Team off to Aleutians to recover remains of WWII Navy aviators
Searchers from U.S. Army Central Identification Laboratory in Hawaii are expected in the western Aleutian Islands this week to attempt recovery of remains of seven Navy aviators who died when their plane was shot down in 1942.
The crewmen were aboard a twin-engine Navy PBY-5A amphibious reconnaissance aircraft that went down on Kiska Island, which Japanese forces occupied during part of World War II.
Ian L. Jones, an Iowa-born associate professor of biology at the Memorial University of Newfoundland, Canada, came upon the PBY-5A wreckage in 2001 while conducting field research on rats living on the island.
Central Identification Laboratory searchers will arrive via Air Force cargo aircraft on Adak Island, where approximately 4 tons of equipment will be loaded aboard a chartered boat, said spokeswoman Ginger Couden.
“The team, its equipment and a helicopter will be taken to Kiska Island, where team members will stay aboard the boat for the duration of the three-week excavation,” she said.
The crash site is at the 2,750-foot level of Kiska Volcano’s northwest face. Searchers will need a helicopter to reach the site.
According to military records, an American search team found the aircraft wreckage in 1943 and buried the crewmen in a common grave at the crash site, Couden said.
John Cloe, historian for the Alaskan NORAD Region and Alaskan Command at Elmendorf Air Force Base, Alaska, listed the crew casualties in his book, “The Aleutian Warriors,” a history of the 11th Air Force and Fleet Air Wing 4.
The crew of the PBY-5A, assigned to Patrol Squadron 43, consisted of pilot Warrant Officer Leland Davis, co-pilot Ensign Robert F. Keller, Petty Officers 3rd Class Albert L. Gyorfi, Robert A. Smith and Elwin Alford, and Petty Officer 2nd Class John H. Hathaway.
Military records list the seventh crewman as Seaman 2nd Class Dee Hall.
“Attempts were made in 1946 and 1947 to recover the servicemembers but teams could not reach the site due to heavy snow,” Couden said.
Cloe’s account of the mission in his book, extracted from the Naval history of Patrol Air Wing 4, indicates the pilot and crew headed into flak-filled skies over Kiska. Their plane was hit by Japanese anti-aircraft fire.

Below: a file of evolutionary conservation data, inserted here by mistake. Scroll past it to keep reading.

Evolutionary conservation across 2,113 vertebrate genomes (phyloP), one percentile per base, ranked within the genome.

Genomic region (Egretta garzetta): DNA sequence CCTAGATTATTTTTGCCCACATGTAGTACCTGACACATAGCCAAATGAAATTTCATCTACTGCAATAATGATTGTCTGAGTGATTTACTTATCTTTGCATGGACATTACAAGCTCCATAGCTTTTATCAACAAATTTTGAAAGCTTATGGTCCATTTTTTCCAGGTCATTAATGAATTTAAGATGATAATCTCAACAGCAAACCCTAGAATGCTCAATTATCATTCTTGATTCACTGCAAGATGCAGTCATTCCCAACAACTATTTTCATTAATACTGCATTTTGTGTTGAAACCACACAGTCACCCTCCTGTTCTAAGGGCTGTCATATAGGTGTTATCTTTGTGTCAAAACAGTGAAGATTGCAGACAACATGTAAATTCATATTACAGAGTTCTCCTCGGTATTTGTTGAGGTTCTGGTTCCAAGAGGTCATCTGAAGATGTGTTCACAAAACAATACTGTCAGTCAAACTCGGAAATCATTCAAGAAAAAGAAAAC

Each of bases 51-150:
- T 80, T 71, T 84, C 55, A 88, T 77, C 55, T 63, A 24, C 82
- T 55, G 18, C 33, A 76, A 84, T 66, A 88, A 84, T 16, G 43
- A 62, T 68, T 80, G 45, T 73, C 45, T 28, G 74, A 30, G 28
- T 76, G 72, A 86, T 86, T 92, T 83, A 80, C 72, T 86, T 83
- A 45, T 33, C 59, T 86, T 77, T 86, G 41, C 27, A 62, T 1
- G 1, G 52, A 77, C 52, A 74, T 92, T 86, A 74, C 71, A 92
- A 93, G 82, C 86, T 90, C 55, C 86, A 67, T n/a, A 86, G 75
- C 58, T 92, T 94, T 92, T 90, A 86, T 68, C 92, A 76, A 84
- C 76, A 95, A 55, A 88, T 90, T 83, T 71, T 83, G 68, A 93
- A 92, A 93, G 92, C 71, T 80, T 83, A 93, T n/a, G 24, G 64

“Suddenly, the PBY came apart in a violent explosion,” historical records say. “Pieces of burning metal fluttered down on the hillside below.”
Cloe said pilot Davis “was the last casualty of what was called the Kiska Blitz,” the consistent bombing of Japanese targets in Kiska Harbor.
The laboratory recovery team is visiting Kiska when snow and ice accumulation is expected to be minimal.
“This time of year they can expect clouds, rain and fog but no snow, even at the 2,500-foot level,” said National Weather Service spokesman Dave Percy, adding that winds in the area mostly are under 29 mph but can kick up to 35-40 mph.
The recovery team consists of nine specialists with skills in forensic anthropology, logistics, photography, medicine, explosive ordnance disposal and mortuary affairs.
Couden said the team is one of 18 based in Hawaii that search for and recover remains of American military and civilian personnel unaccounted-for from World War II, the Korean and Vietnam wars and the Cold War.
The laboratory has identified more than 1,100 individuals previously listed as unaccounted-for since it began operations in 1973.
Due to recent advances in forensic science, investigators sometimes use mitochondrial DNA from a maternal-line blood sample to compare to DNA from a bone fragment of a deceased servicemember. The comparison can lead to positive identification of remains.
“We used mitochondrial DNA in about 50 percent of our cases in the last five years,” Couden said.
She said laboratory officials encourage family members of unaccounted-for servicemembers to submit a reference DNA sample “so that it is on file if we determine later we need to compare samples.”
Couden said records indicate more than 78,000 Americans are unaccounted-for from World War II, 8,100 from the Korean War and 1,800 from the Vietnam War. Also, 120 servicemembers are missing from the Cold War and one from the Persian Gulf War.